I woke up this morning, and after a brief panic attack I have come to the conclusion that I am officially an adult. I am 37. Yeah, when the hell did that happen??? The last two decades just flooded through and the aftermath is astounding. As far as I know, there was a wedding… a bunch a kids were born… there was a move across the world, some more kids were born, a touch of PPD, and a pinch of cancer (of which I beat like a boss, with the help of GD and some amazing doctors). Then at some point, my offspring evolved into little people (without my permission, BTW). It’s all very bitter sweet for me. I hate saying goodbye to the days of them falling asleep in my arms as I rocked, or the ways their eyes lit up the first time they smiled. All at the same time, I am happily and rather frantically waving goodbye to sleep deprivation and colic filled marathons. My oldest child is a teenager, and my youngest children are 2 toddlers who keep me on my toes like a prima ballerina except, a pitzel less elegantly.
Would you believe there are times where I have 15 minute “conversations” with my children about which shoes they are wearing for the day? Why, you ask? Well, it’s to stop the crying of course, mine and theirs. Yup, my children are varying ages from 2- 14 and they all cry about their shoe problems. “They are ugly!”, “I can’t find the other one!”, “They don’t match my outfit!”, “I want to wear them backwards!”. This is what has become of my life.
My parents, huge music lovers, used to listen to the “Talking Heads” once in a while when I was a kid. It was a bit eccentric (okay, it was VERY eccentric) but I really enjoyed it. It was only a bit later in life that the song ‘Once in a Lifetime’ really struck me.
What’s Behind Door Number One?
My future was simple. One day, I would travel the world. My friendships would last forever. I would produce beautiful art. I would experience many different cultures. I would fall in glorious love. When I married, he would be perfect; we would be perfect together. We would lovingly stare into each others eyes. We would never bore each other. I would be a pregnant lady with a basketball sized tummy, and perfectly glowing skin. Then, bounce back with no proof on me except for my perfect little newborn. I would remain in perfect shape, no Mom jeans for me. I imagined this life of rocking my babies to sleep for hours with the patience of a saint. My house will have a wrap around porch, I would sip lemonade (maybe spiked) and watch my gorgeous children play together in the garden with their sparkling eyes, grass stained knees and bare feet (I’d like to personally thank the writers of “The Notebook” for the porch fantasy).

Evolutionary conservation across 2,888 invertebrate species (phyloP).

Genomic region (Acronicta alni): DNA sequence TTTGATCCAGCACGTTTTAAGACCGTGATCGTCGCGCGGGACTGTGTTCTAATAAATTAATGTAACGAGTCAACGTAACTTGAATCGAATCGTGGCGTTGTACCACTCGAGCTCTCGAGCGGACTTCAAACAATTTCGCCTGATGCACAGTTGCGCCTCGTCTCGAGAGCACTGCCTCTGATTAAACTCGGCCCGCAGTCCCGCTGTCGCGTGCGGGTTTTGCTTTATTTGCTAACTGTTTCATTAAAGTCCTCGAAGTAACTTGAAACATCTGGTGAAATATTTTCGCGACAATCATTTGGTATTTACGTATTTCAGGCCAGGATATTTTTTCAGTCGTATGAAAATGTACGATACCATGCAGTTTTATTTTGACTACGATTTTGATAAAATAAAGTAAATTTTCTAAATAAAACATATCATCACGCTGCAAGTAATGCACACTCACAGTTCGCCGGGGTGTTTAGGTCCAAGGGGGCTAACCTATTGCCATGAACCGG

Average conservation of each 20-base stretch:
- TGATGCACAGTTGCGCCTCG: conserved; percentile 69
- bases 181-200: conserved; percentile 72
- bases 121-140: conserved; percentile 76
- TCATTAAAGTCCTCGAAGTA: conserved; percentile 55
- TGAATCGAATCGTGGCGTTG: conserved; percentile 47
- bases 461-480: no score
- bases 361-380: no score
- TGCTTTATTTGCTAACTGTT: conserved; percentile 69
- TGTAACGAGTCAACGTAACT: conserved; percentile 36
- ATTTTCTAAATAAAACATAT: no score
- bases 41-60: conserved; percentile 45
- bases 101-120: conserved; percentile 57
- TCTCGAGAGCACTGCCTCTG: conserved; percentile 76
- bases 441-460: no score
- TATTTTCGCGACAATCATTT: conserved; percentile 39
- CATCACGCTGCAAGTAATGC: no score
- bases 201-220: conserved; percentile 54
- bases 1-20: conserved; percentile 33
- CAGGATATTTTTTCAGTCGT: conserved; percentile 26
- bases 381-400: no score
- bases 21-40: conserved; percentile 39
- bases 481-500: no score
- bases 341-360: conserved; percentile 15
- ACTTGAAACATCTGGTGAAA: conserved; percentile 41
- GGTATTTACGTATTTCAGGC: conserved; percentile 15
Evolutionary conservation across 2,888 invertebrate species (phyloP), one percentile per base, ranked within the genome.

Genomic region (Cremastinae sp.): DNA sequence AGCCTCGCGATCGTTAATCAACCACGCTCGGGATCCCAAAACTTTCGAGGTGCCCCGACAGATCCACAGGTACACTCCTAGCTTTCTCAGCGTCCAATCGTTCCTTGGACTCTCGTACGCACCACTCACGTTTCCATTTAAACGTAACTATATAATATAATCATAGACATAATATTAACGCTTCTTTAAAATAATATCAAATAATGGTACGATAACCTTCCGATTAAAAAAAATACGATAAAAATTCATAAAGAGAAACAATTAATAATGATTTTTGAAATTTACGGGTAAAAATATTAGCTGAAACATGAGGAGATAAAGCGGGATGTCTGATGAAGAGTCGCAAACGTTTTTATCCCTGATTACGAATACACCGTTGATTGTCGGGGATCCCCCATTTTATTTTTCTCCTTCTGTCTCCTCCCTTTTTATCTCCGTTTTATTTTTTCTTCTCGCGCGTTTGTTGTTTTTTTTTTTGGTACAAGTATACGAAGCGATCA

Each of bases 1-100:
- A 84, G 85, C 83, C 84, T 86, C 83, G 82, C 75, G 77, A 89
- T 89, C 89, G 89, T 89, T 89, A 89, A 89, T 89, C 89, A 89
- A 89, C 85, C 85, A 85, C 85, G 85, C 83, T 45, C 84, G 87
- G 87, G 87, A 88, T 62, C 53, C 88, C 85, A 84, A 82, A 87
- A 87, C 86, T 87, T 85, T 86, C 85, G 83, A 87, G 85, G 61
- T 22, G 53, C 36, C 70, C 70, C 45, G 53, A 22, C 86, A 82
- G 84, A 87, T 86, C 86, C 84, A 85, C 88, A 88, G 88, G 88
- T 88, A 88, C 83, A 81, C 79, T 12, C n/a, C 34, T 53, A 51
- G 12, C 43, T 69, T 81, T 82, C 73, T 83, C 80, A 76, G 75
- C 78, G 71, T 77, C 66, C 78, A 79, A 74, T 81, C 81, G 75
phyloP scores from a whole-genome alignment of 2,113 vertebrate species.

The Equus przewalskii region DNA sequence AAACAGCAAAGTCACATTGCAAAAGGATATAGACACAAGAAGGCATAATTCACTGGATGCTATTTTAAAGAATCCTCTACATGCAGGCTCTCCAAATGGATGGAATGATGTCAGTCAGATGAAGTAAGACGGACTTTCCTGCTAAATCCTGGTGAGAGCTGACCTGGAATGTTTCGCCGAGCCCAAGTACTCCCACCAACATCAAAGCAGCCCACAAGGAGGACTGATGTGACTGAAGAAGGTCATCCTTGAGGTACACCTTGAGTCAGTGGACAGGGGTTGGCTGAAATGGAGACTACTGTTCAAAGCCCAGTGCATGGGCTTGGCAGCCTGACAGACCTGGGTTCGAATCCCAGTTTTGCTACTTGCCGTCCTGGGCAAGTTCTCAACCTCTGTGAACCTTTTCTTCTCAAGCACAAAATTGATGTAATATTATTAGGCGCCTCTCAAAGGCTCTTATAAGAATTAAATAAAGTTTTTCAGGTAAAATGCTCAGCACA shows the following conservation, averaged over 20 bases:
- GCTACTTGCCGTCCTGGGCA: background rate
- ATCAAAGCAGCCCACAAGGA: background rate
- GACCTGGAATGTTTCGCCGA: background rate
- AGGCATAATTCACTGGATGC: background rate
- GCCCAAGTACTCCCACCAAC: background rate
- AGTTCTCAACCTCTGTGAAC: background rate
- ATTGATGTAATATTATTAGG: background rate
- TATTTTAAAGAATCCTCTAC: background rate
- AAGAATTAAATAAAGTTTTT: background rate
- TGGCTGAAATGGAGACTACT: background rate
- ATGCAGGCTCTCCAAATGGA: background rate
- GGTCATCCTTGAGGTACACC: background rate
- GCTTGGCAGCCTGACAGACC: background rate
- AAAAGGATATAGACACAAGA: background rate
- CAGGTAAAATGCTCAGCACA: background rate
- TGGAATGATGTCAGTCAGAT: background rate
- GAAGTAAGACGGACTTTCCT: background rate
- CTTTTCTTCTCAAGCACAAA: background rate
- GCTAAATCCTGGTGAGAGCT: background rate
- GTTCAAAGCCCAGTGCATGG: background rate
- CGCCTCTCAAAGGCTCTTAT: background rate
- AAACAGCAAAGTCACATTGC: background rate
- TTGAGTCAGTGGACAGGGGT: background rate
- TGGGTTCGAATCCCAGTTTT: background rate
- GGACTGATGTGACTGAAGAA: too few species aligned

What’s Behind Door Number 2?
Some of those things behind the first door have happened or are still happening. I do have some incredibly long lasting friendships, with strong, incredible women. I did fall in glorious love. I was NOT a cute little pregnant lady. I was a mammoth. My house is not always clean, far from it. My patience is thin (crepe level thin), and I shout like I’ve lost my marbles. My husband and I love each other but we ain’t no Sear’s photo frame depiction. Lastly, my home (which I love) does not have a wrap around porch, and usually when the kids are running together it’s because they are actually running from each other in fear of a wicked hair pulling.